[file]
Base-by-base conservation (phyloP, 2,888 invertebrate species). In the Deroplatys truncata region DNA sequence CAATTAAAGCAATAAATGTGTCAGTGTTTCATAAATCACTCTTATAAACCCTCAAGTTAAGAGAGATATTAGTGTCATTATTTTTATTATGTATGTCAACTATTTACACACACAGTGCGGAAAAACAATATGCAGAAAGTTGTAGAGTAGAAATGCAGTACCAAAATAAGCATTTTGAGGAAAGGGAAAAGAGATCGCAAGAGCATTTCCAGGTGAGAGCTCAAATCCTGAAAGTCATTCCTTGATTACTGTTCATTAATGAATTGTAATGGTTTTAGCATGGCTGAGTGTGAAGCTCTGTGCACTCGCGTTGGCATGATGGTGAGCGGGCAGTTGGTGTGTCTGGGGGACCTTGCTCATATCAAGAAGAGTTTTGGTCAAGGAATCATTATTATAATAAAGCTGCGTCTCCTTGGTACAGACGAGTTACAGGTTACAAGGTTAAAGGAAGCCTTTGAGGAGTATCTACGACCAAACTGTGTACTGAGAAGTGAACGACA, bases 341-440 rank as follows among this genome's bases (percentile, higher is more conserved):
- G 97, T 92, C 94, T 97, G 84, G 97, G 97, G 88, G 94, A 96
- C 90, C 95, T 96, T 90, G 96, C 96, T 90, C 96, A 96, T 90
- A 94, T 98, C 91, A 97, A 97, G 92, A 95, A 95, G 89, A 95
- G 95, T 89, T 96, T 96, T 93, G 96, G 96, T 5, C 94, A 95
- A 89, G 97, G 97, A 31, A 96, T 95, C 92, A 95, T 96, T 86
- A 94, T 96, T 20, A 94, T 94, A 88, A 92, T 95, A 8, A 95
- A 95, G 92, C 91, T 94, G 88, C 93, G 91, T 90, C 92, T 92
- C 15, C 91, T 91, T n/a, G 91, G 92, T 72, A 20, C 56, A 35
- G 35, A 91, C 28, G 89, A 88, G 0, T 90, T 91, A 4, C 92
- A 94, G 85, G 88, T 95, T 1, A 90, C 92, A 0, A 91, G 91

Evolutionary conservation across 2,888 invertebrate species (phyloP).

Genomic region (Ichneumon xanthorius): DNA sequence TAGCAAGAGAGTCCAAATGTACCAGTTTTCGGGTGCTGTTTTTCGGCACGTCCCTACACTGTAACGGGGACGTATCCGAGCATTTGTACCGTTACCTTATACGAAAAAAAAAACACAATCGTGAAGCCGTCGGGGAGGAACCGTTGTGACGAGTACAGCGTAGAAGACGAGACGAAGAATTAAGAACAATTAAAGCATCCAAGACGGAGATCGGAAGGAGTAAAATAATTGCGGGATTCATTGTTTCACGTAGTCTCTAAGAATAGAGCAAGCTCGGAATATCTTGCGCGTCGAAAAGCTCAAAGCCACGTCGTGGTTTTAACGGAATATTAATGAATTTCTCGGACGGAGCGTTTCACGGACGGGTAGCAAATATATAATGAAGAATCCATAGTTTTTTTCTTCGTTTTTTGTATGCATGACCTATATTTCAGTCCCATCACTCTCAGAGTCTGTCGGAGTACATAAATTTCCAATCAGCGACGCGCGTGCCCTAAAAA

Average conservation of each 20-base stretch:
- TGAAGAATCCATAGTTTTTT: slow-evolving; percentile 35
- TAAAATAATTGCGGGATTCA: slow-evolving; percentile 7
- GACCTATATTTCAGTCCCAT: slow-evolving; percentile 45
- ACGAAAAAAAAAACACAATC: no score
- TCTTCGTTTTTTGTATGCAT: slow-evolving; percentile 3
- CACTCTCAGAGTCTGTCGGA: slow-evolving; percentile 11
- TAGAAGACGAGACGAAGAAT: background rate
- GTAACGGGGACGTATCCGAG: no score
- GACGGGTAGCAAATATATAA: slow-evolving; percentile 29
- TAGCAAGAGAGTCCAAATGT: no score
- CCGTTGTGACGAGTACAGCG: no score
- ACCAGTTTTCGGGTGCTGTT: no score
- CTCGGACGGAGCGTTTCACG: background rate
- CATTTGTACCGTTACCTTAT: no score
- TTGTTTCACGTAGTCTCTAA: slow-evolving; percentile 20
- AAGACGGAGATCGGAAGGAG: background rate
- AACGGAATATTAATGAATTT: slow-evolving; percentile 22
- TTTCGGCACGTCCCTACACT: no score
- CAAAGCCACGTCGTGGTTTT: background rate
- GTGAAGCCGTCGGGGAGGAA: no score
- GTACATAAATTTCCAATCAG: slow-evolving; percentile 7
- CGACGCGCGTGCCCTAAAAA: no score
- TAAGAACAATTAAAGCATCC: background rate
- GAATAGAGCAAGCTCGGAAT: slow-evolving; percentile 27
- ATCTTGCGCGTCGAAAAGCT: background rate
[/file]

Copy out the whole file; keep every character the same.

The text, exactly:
Base-by-base conservation (phyloP, 2,888 invertebrate species). In the Deroplatys truncata region DNA sequence CAATTAAAGCAATAAATGTGTCAGTGTTTCATAAATCACTCTTATAAACCCTCAAGTTAAGAGAGATATTAGTGTCATTATTTTTATTATGTATGTCAACTATTTACACACACAGTGCGGAAAAACAATATGCAGAAAGTTGTAGAGTAGAAATGCAGTACCAAAATAAGCATTTTGAGGAAAGGGAAAAGAGATCGCAAGAGCATTTCCAGGTGAGAGCTCAAATCCTGAAAGTCATTCCTTGATTACTGTTCATTAATGAATTGTAATGGTTTTAGCATGGCTGAGTGTGAAGCTCTGTGCACTCGCGTTGGCATGATGGTGAGCGGGCAGTTGGTGTGTCTGGGGGACCTTGCTCATATCAAGAAGAGTTTTGGTCAAGGAATCATTATTATAATAAAGCTGCGTCTCCTTGGTACAGACGAGTTACAGGTTACAAGGTTAAAGGAAGCCTTTGAGGAGTATCTACGACCAAACTGTGTACTGAGAAGTGAACGACA, bases 341-440 rank as follows among this genome's bases (percentile, higher is more conserved):
- G 97, T 92, C 94, T 97, G 84, G 97, G 97, G 88, G 94, A 96
- C 90, C 95, T 96, T 90, G 96, C 96, T 90, C 96, A 96, T 90
- A 94, T 98, C 91, A 97, A 97, G 92, A 95, A 95, G 89, A 95
- G 95, T 89, T 96, T 96, T 93, G 96, G 96, T 5, C 94, A 95
- A 89, G 97, G 97, A 31, A 96, T 95, C 92, A 95, T 96, T 86
- A 94, T 96, T 20, A 94, T 94, A 88, A 92, T 95, A 8, A 95
- A 95, G 92, C 91, T 94, G 88, C 93, G 91, T 90, C 92, T 92
- C 15, C 91, T 91, T n/a, G 91, G 92, T 72, A 20, C 56, A 35
- G 35, A 91, C 28, G 89, A 88, G 0, T 90, T 91, A 4, C 92
- A 94, G 85, G 88, T 95, T 1, A 90, C 92, A 0, A 91, G 91

Evolutionary conservation across 2,888 invertebrate species (phyloP).

Genomic region (Ichneumon xanthorius): DNA sequence TAGCAAGAGAGTCCAAATGTACCAGTTTTCGGGTGCTGTTTTTCGGCACGTCCCTACACTGTAACGGGGACGTATCCGAGCATTTGTACCGTTACCTTATACGAAAAAAAAAACACAATCGTGAAGCCGTCGGGGAGGAACCGTTGTGACGAGTACAGCGTAGAAGACGAGACGAAGAATTAAGAACAATTAAAGCATCCAAGACGGAGATCGGAAGGAGTAAAATAATTGCGGGATTCATTGTTTCACGTAGTCTCTAAGAATAGAGCAAGCTCGGAATATCTTGCGCGTCGAAAAGCTCAAAGCCACGTCGTGGTTTTAACGGAATATTAATGAATTTCTCGGACGGAGCGTTTCACGGACGGGTAGCAAATATATAATGAAGAATCCATAGTTTTTTTCTTCGTTTTTTGTATGCATGACCTATATTTCAGTCCCATCACTCTCAGAGTCTGTCGGAGTACATAAATTTCCAATCAGCGACGCGCGTGCCCTAAAAA

Average conservation of each 20-base stretch:
- TGAAGAATCCATAGTTTTTT: slow-evolving; percentile 35
- TAAAATAATTGCGGGATTCA: slow-evolving; percentile 7
- GACCTATATTTCAGTCCCAT: slow-evolving; percentile 45
- ACGAAAAAAAAAACACAATC: no score
- TCTTCGTTTTTTGTATGCAT: slow-evolving; percentile 3
- CACTCTCAGAGTCTGTCGGA: slow-evolving; percentile 11
- TAGAAGACGAGACGAAGAAT: background rate
- GTAACGGGGACGTATCCGAG: no score
- GACGGGTAGCAAATATATAA: slow-evolving; percentile 29
- TAGCAAGAGAGTCCAAATGT: no score
- CCGTTGTGACGAGTACAGCG: no score
- ACCAGTTTTCGGGTGCTGTT: no score
- CTCGGACGGAGCGTTTCACG: background rate
- CATTTGTACCGTTACCTTAT: no score
- TTGTTTCACGTAGTCTCTAA: slow-evolving; percentile 20
- AAGACGGAGATCGGAAGGAG: background rate
- AACGGAATATTAATGAATTT: slow-evolving; percentile 22
- TTTCGGCACGTCCCTACACT: no score
- CAAAGCCACGTCGTGGTTTT: background rate
- GTGAAGCCGTCGGGGAGGAA: no score
- GTACATAAATTTCCAATCAG: slow-evolving; percentile 7
- CGACGCGCGTGCCCTAAAAA: no score
- TAAGAACAATTAAAGCATCC: background rate
- GAATAGAGCAAGCTCGGAAT: slow-evolving; percentile 27
- ATCTTGCGCGTCGAAAAGCT: background rate